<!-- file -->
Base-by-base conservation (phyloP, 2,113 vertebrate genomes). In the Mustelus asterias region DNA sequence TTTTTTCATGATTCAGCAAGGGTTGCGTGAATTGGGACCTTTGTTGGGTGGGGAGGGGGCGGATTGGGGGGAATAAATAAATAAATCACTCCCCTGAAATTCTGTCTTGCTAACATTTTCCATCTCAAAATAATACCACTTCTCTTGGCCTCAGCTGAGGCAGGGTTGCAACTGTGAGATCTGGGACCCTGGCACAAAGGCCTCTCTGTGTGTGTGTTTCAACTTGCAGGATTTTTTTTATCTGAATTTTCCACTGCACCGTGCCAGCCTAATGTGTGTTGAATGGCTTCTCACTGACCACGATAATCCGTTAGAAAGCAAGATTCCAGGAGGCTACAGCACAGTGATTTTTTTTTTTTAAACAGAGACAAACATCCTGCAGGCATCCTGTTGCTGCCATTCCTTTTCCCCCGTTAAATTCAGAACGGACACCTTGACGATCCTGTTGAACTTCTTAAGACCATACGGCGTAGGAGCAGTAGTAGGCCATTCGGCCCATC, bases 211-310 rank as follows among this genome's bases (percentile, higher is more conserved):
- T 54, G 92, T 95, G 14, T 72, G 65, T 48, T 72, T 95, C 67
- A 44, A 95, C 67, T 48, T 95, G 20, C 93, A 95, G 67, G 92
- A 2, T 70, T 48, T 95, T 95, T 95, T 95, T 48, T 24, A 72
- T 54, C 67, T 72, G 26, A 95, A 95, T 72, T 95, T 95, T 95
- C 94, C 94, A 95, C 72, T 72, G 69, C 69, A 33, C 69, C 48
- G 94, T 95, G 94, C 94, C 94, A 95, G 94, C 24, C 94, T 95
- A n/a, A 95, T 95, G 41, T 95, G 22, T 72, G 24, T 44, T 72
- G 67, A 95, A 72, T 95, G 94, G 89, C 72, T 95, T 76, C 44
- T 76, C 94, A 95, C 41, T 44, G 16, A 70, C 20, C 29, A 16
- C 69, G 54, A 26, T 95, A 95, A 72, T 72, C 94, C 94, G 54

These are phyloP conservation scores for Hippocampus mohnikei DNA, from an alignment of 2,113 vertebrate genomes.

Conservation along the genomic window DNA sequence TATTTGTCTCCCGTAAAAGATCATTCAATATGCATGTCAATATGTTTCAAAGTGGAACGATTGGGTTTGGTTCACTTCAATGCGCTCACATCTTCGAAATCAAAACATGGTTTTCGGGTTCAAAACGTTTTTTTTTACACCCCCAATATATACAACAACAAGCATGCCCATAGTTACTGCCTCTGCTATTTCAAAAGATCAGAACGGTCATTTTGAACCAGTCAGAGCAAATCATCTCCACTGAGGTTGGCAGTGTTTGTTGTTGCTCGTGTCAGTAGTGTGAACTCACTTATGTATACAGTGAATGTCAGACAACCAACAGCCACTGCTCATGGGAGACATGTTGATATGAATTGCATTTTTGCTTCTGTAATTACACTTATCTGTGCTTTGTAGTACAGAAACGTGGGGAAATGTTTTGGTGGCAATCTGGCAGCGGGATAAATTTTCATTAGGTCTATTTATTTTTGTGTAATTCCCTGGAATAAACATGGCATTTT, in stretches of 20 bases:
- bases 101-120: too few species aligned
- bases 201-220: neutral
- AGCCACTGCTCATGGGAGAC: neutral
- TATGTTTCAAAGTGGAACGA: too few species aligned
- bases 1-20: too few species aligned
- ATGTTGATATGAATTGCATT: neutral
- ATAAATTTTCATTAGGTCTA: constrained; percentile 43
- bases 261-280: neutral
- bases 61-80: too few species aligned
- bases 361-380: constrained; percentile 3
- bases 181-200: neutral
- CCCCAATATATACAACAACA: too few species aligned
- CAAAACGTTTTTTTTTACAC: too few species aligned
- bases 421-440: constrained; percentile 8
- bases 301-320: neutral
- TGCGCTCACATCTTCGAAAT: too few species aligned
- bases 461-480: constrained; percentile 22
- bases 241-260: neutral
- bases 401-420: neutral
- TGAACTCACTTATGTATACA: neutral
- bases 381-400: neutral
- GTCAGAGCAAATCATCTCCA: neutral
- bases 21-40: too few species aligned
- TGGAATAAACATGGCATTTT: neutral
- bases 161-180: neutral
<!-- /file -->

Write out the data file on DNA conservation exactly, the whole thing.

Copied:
Base-by-base conservation (phyloP, 2,113 vertebrate genomes). In the Mustelus asterias region DNA sequence TTTTTTCATGATTCAGCAAGGGTTGCGTGAATTGGGACCTTTGTTGGGTGGGGAGGGGGCGGATTGGGGGGAATAAATAAATAAATCACTCCCCTGAAATTCTGTCTTGCTAACATTTTCCATCTCAAAATAATACCACTTCTCTTGGCCTCAGCTGAGGCAGGGTTGCAACTGTGAGATCTGGGACCCTGGCACAAAGGCCTCTCTGTGTGTGTGTTTCAACTTGCAGGATTTTTTTTATCTGAATTTTCCACTGCACCGTGCCAGCCTAATGTGTGTTGAATGGCTTCTCACTGACCACGATAATCCGTTAGAAAGCAAGATTCCAGGAGGCTACAGCACAGTGATTTTTTTTTTTTAAACAGAGACAAACATCCTGCAGGCATCCTGTTGCTGCCATTCCTTTTCCCCCGTTAAATTCAGAACGGACACCTTGACGATCCTGTTGAACTTCTTAAGACCATACGGCGTAGGAGCAGTAGTAGGCCATTCGGCCCATC, bases 211-310 rank as follows among this genome's bases (percentile, higher is more conserved):
- T 54, G 92, T 95, G 14, T 72, G 65, T 48, T 72, T 95, C 67
- A 44, A 95, C 67, T 48, T 95, G 20, C 93, A 95, G 67, G 92
- A 2, T 70, T 48, T 95, T 95, T 95, T 95, T 48, T 24, A 72
- T 54, C 67, T 72, G 26, A 95, A 95, T 72, T 95, T 95, T 95
- C 94, C 94, A 95, C 72, T 72, G 69, C 69, A 33, C 69, C 48
- G 94, T 95, G 94, C 94, C 94, A 95, G 94, C 24, C 94, T 95
- A n/a, A 95, T 95, G 41, T 95, G 22, T 72, G 24, T 44, T 72
- G 67, A 95, A 72, T 95, G 94, G 89, C 72, T 95, T 76, C 44
- T 76, C 94, A 95, C 41, T 44, G 16, A 70, C 20, C 29, A 16
- C 69, G 54, A 26, T 95, A 95, A 72, T 72, C 94, C 94, G 54

These are phyloP conservation scores for Hippocampus mohnikei DNA, from an alignment of 2,113 vertebrate genomes.

Conservation along the genomic window DNA sequence TATTTGTCTCCCGTAAAAGATCATTCAATATGCATGTCAATATGTTTCAAAGTGGAACGATTGGGTTTGGTTCACTTCAATGCGCTCACATCTTCGAAATCAAAACATGGTTTTCGGGTTCAAAACGTTTTTTTTTACACCCCCAATATATACAACAACAAGCATGCCCATAGTTACTGCCTCTGCTATTTCAAAAGATCAGAACGGTCATTTTGAACCAGTCAGAGCAAATCATCTCCACTGAGGTTGGCAGTGTTTGTTGTTGCTCGTGTCAGTAGTGTGAACTCACTTATGTATACAGTGAATGTCAGACAACCAACAGCCACTGCTCATGGGAGACATGTTGATATGAATTGCATTTTTGCTTCTGTAATTACACTTATCTGTGCTTTGTAGTACAGAAACGTGGGGAAATGTTTTGGTGGCAATCTGGCAGCGGGATAAATTTTCATTAGGTCTATTTATTTTTGTGTAATTCCCTGGAATAAACATGGCATTTT, in stretches of 20 bases:
- bases 101-120: too few species aligned
- bases 201-220: neutral
- AGCCACTGCTCATGGGAGAC: neutral
- TATGTTTCAAAGTGGAACGA: too few species aligned
- bases 1-20: too few species aligned
- ATGTTGATATGAATTGCATT: neutral
- ATAAATTTTCATTAGGTCTA: constrained; percentile 43
- bases 261-280: neutral
- bases 61-80: too few species aligned
- bases 361-380: constrained; percentile 3
- bases 181-200: neutral
- CCCCAATATATACAACAACA: too few species aligned
- CAAAACGTTTTTTTTTACAC: too few species aligned
- bases 421-440: constrained; percentile 8
- bases 301-320: neutral
- TGCGCTCACATCTTCGAAAT: too few species aligned
- bases 461-480: constrained; percentile 22
- bases 241-260: neutral
- bases 401-420: neutral
- TGAACTCACTTATGTATACA: neutral
- bases 381-400: neutral
- GTCAGAGCAAATCATCTCCA: neutral
- bases 21-40: too few species aligned
- TGGAATAAACATGGCATTTT: neutral
- bases 161-180: neutral